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I would say that one theme is authoritarianism. That's not a tough theme to explain. Trujillo is in control of a complete dictatorship and rules with an iron fist. That kind of government permeates the daily lives of all of the characters in the book. But it especially affects the Mirabal sisters, because they are working against that regime. They must carefully watch everything that they say and do or risk their lives.
I think a second theme is the theme of women in political leadership roles. There are times in the novel when the Mirabal sisters struggle with their dual role of being traditional women that stay out of political issues and helping to lead the rebellion.
A third theme is theme of courage and heroism. The Mirabel sisters are incredibly brave women. They are throwing off cultural norms by not staying at home and keeping out of public, political events. Their actions at times are quite public and put their lives at risk. Trujillo knows about them and is constantly looking for a way to eliminate their influence. What I like about the heroism that the Mirabal sisters demonstrate is that their heroism is frequently intertwined with normal mundane life. If this was a Marvel movie, the hero would just be blowing up a bunch of stuff . . . the entire time. That's not so in this book. The sisters' heroism is shown in conjunction with their daily lives of marriage, dating, and being a parent.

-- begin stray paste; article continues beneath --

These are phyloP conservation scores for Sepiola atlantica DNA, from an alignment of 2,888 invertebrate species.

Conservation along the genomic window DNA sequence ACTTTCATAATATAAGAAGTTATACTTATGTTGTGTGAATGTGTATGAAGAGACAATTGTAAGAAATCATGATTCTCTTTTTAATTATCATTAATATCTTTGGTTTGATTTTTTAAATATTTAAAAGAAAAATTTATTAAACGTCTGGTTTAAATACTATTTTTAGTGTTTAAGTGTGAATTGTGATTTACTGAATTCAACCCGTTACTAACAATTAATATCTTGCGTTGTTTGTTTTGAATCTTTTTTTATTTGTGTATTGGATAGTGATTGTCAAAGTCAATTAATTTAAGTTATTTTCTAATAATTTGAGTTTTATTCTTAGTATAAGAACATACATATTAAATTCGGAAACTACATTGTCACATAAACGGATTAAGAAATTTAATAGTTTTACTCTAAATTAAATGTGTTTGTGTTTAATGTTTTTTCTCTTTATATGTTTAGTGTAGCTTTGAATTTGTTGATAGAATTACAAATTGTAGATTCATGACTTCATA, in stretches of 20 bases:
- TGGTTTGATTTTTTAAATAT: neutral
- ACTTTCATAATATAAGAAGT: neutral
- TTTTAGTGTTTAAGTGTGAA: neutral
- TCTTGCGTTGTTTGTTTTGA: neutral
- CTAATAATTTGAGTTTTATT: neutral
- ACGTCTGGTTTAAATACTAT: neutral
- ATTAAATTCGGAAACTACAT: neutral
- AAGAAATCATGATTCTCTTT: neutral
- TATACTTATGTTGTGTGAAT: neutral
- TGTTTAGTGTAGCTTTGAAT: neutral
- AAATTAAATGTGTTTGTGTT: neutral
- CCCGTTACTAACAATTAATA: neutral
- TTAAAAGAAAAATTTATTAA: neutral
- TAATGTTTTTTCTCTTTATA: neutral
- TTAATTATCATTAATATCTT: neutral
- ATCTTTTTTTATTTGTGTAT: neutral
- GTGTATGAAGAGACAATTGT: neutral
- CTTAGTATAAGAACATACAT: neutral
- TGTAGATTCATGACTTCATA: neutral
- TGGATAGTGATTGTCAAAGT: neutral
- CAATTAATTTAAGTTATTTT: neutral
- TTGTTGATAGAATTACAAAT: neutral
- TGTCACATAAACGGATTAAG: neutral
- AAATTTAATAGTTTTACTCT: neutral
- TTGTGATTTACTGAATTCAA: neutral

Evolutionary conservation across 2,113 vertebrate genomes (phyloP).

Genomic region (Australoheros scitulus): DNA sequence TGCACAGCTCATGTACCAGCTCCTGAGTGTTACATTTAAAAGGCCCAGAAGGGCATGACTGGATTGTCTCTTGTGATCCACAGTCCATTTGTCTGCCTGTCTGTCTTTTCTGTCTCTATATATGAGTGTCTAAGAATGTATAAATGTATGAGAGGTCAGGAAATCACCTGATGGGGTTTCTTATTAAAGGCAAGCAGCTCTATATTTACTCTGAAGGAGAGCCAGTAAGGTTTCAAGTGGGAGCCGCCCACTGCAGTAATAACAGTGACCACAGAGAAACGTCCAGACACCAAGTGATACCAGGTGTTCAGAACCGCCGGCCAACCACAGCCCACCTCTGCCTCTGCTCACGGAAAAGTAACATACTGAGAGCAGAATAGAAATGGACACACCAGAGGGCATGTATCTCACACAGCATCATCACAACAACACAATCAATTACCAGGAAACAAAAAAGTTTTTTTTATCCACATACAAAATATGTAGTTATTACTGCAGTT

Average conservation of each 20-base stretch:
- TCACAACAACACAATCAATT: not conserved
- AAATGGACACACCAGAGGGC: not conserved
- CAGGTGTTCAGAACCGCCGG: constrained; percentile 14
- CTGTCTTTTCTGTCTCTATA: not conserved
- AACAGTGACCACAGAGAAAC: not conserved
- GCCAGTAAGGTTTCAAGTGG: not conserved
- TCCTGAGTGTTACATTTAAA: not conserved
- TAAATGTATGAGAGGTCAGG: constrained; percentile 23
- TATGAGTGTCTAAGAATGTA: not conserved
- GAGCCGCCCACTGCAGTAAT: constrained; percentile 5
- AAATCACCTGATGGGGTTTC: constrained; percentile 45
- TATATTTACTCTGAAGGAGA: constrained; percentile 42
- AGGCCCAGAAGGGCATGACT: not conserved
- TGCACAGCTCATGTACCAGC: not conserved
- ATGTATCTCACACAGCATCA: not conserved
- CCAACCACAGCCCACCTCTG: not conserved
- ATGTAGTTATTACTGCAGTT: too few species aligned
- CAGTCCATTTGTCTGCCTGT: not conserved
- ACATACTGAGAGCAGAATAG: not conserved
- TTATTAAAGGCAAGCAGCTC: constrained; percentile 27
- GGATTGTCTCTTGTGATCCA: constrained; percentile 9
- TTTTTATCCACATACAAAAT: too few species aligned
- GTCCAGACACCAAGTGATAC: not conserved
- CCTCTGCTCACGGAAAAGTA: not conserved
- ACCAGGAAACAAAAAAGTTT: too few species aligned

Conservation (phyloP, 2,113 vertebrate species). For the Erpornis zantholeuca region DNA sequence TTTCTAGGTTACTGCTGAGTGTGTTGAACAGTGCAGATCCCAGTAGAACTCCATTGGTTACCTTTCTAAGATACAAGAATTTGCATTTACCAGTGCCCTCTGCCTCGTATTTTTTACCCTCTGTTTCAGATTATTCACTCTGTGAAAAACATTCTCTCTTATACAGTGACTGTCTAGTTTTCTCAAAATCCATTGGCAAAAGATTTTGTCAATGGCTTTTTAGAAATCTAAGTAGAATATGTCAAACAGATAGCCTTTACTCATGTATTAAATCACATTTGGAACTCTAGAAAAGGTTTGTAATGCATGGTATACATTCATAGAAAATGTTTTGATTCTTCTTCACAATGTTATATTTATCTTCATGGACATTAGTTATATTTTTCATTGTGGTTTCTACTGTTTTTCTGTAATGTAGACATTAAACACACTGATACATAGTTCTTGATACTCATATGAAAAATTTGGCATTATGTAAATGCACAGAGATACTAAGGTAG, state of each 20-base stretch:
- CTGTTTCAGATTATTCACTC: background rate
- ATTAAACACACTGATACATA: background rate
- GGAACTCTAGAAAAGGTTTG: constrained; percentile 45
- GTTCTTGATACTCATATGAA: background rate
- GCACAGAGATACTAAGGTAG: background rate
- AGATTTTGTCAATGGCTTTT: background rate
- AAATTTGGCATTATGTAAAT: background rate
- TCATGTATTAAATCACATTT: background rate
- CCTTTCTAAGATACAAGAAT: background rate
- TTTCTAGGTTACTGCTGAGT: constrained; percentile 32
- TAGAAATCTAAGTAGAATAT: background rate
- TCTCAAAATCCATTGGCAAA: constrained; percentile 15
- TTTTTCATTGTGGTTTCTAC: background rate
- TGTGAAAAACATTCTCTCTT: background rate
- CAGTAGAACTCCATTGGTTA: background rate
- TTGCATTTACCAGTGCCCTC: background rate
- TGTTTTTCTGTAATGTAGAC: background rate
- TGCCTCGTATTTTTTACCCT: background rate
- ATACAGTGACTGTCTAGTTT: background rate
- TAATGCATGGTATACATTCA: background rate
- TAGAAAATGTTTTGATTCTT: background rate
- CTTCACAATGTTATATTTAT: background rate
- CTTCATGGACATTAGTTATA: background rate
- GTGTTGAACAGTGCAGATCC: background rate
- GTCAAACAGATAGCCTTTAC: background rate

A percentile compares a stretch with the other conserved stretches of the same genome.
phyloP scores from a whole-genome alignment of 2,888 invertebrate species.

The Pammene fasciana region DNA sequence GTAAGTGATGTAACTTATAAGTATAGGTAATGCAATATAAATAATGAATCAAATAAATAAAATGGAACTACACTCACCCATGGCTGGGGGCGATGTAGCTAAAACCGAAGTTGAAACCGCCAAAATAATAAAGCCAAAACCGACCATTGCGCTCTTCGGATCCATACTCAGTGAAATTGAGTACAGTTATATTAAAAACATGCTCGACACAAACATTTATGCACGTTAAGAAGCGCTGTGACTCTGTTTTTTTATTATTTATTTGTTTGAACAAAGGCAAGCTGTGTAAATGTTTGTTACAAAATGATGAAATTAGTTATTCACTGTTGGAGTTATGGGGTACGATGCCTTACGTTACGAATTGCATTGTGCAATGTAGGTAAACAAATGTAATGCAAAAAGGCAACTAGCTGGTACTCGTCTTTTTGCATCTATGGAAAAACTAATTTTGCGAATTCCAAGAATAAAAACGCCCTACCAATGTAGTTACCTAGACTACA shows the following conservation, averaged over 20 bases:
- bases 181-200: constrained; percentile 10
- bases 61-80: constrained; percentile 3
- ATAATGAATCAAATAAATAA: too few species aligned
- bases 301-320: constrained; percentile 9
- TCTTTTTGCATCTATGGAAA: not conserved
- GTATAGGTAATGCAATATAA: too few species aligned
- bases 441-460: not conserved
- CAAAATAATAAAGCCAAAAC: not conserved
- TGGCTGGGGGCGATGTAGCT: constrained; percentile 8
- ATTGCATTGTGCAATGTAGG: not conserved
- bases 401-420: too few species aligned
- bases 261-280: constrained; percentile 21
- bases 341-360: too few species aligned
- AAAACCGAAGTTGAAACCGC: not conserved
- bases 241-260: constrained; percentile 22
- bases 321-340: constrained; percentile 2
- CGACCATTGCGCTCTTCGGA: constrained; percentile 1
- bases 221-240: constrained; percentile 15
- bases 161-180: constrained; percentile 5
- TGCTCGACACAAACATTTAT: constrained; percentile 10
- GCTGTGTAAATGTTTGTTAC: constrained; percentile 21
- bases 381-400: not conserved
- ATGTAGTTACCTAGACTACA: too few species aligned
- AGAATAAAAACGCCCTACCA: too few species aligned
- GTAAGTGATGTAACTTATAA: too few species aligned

There are several themes in the book, one of them being authoritarianism.
The book focuses on the authoritarian regime of Rafael Trujillo in the Dominican Republic, which lasted approximately 30 years.
Another theme is that of imprisonment (entrapment). This pervades the Trujillo regime as well as the lives of the Mirabal sisters, the main characters in the novel.
Religion, mostly Catholicism, is another dominant theme in the book. It is a strong force in the lives of the characters as well as the Dominican Republic's politics. The author also presents a connection between Trujillo's relationship with God. In addition, Truillo acts like a god, in an evil sense, in how he dominates those he considers to be his subjects.
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